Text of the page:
Doors of Perception. Flow
By Human Beans
Flow Conference Pilot by Remon Tijssen
Doors of Perception 7: Flow took place in Amsterdam in November. Resided
over by First Perceptron John Thackara (that means he’s in charge, and no, unfortunately
he didn’t have the Gandalf-like outfit you’d expect from such a title) the conference
investigated the design challenge of pervasive computing.
John Thackara opened the conference with a series of key questions, the first,
to what question is pervasive computing an answer? To illustrate the problem
he told us of a visit to the toilet. On putting his favourite bag on the washbasin
whilst washing his hands an automatic tap misinterpreted it as a person and
promptly filled it with water. Why, he asked, do we need things to be smart?
Who has the responsibility to look after smart objects, and what will be the
social cosequences of a smart and connected world?
He challenged designers to take time to anticipate the world we want to live
in, before colonising it with pervasive and smart technologies. How, he asked,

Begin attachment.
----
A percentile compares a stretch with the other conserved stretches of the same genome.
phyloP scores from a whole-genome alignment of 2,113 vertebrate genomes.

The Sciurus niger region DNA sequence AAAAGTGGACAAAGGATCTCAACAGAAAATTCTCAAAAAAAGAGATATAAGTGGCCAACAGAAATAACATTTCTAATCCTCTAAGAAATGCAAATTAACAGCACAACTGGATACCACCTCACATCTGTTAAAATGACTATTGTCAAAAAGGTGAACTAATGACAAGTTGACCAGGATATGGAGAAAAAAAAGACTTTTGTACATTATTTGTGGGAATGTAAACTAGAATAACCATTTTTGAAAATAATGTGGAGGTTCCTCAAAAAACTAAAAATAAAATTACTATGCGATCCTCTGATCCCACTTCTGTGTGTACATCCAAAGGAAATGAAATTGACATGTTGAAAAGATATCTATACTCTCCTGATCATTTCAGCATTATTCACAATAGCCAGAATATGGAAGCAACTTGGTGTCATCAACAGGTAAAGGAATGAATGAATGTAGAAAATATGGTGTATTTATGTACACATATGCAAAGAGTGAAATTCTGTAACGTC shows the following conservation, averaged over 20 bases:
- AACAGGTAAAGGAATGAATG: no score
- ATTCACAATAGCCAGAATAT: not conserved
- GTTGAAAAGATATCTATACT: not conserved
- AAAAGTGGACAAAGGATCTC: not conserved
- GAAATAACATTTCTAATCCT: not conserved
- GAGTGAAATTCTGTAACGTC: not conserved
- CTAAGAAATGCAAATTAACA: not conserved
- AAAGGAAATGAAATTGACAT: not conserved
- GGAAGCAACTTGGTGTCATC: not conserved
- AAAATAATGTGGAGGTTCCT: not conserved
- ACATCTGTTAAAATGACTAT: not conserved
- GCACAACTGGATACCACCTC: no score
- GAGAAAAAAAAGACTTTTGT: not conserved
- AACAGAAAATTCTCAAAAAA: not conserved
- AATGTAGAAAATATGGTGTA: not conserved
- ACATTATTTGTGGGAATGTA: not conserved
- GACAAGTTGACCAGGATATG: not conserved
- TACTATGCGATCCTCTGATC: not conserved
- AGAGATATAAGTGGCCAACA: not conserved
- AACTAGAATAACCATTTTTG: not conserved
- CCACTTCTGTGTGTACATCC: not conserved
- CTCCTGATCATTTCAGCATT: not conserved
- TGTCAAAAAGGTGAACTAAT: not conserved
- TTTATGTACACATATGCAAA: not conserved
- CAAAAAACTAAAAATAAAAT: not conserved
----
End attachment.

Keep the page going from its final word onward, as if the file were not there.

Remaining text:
do we redesign the design process? How should we find new ways to perceive flows?
How will we move to a continuous model of design as systems and processes never
stop changing? What new metaphors are required to describe what designers will
do? And what will we do Monday morning to do it?…….Still following?
Read John Thackara's
Great questions, and had the speakers answered them or a even just a handful
of them we would all be actively designing a better world now (and probably
with different job titles.) However design for complex systems is not, as you
would expect, straightforward, over the three days the speakers took a meandering
yet (mostly) fascinating path through the topic and questions. Below we pick
out the highlights and the best of the rest.
Janine Benyus. Image from Doors of Perception: www.doorspfperception.com
The case for Biomimicry
Biomimicry can mean more than making a phone look like a shell. Janine Benyus
puts forward a compelling case for biomimicry, mimicking nature, as a significant